Thursday, June 11, 2009
Greetings from Weardale.
Yesterday remained cool and cloudy all day, and finally got around to raining a bit late in the day. This morning we’re back to cool and cloudy, but everything’s pretty dry so I guess not much, if any rain fell over night.
Yesterday morning was taken up by more errands. After several stops by the timber mill in recent days I was finally able to get a bill from Alistair and could pay him for the order that was waiting for us on arrival. I somehow think that doing the bookwork is not his favorite part of the business as it usually takes several tries before I can find out the cost of our timber purchases. After successfully leaving him a cheque, I went down to Wolsingham to pick up a 30-liter container of auto/truck degreaser that I had ordered through a local auto repair shop. The degreaser has arrived, but no bill for it yet. At face value, one might be tempted to think that folks around here are prosperous and well off enough that they have no need to get invoices to their customers in a hurry. I know for a fact that this is not the case, so I can only figure that there must be something in the English psyche that abhors bookwork and accounting.
You may now be asking, why does a specimen mining operation need 30 liters of truck degreaser? We certainly do not have a fleet of lorries or delivery vans prowling the motorways getting mucky and covered with road grease. Well, it turns out that this stuff is one of the best things we’ve found for getting our tenacious mud off the fluorite specimens. A quick soak and the crud will brush right off. Without it, I suspect we would all be developing a repetitive motion injury in our wrists from all the scrubbing these things would require. Wouldn’t want to have to sue myself for workman’s compensation, now would I?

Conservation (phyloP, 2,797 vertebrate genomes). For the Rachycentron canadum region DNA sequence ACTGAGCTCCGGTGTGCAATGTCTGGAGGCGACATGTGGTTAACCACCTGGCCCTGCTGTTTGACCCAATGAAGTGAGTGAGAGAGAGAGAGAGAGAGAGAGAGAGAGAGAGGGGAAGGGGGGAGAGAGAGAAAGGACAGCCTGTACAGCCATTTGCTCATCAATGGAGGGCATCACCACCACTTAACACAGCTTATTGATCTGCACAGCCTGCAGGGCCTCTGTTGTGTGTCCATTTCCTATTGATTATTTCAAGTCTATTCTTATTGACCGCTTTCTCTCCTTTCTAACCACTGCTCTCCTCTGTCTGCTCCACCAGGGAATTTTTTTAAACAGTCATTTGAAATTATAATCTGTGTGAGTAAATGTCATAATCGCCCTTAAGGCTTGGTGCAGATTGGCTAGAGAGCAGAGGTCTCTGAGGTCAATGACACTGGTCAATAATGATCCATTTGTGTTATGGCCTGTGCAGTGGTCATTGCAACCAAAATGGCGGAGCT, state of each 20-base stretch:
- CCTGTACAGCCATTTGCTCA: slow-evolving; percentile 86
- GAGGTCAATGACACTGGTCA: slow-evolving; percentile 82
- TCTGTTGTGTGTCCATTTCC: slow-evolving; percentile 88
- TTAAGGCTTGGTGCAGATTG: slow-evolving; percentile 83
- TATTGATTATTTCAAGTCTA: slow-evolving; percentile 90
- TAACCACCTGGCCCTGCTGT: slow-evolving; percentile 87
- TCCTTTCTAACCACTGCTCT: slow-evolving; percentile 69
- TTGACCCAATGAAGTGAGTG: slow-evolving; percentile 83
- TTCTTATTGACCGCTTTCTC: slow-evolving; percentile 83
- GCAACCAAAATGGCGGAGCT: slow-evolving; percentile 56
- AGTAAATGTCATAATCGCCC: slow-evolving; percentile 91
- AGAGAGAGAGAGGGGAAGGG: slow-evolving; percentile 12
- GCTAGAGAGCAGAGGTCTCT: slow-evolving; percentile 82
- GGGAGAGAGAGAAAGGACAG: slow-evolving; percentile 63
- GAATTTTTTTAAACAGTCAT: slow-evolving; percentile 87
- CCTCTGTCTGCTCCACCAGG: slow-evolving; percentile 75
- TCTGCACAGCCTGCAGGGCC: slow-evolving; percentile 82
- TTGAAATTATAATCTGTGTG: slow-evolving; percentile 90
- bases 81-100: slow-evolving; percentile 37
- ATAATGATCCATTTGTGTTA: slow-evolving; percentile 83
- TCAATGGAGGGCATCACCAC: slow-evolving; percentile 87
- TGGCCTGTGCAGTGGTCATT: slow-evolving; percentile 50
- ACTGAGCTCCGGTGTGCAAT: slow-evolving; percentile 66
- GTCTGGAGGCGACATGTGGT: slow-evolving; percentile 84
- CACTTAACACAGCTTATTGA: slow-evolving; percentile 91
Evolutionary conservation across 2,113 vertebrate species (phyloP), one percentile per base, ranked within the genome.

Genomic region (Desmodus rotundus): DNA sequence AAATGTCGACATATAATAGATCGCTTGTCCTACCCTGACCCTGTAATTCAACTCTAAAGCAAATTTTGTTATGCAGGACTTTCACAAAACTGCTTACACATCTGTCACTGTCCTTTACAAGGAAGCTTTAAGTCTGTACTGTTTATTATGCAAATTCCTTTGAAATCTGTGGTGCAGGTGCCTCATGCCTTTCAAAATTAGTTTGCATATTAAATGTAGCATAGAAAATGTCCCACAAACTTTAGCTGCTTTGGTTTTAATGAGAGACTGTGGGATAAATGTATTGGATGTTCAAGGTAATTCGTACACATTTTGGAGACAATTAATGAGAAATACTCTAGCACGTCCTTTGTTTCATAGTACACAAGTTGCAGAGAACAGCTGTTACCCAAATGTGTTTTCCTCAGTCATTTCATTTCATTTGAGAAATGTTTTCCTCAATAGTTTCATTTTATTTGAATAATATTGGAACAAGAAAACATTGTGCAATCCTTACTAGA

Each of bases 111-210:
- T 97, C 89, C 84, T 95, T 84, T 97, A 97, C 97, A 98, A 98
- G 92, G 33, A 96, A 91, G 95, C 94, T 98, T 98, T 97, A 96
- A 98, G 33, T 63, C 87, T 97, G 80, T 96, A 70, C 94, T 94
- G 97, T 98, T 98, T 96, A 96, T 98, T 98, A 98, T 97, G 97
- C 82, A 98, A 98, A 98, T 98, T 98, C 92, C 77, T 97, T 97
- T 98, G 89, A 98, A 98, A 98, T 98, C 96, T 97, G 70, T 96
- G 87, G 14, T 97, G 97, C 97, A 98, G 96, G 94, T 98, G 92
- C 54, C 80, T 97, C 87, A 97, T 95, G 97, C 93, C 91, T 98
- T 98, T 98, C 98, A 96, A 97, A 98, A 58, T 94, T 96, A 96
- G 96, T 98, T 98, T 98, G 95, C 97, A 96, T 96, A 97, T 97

Back at the mine I found Dave had begun drilling for the afternoon’s blast in the new explorational western cross cut we are driving just back from the face. Byron and Greg were, of course, digging at the face. The exposure of fluorite now wraps all the way around the main face and back for quite a way along the eastern side of the tunnel. Unfortunately, though much fluorite is showing, the current exposures are so tightly locked up with mud and rock fragments from a past collapse in the area that it is difficult to collect much that hasn’t been damaged or completely crushed into fragments. After lunch, I took a turn at the face, sharing the available water hose with Byron, who was working on the east side, nearby. After about three hours of digging, scrapping, washing, and hammering on rock, I had dug around a very large rock that appears to have a patch of large, dark, and hopefully undamaged fluorite crystals on the underside. About 6pm Dave finally chased us out so he could blast the new cross cut, but the rock was still showing no signs of coming loose. Out on the landing, Dave set off the charge but thought something about it did not sound right, and was worrying about it all the way back up dale. Guess we’ll find out what, if anything went wrong this morning.
As we’ve so far had a thorough lack of good specimens coming out this week, today’s photo is of one of the nice bits from last Saturday’s trimming, now all cleaned up.
Until next time,
Jesse & Byron
Another bonnie bit sees the light of day.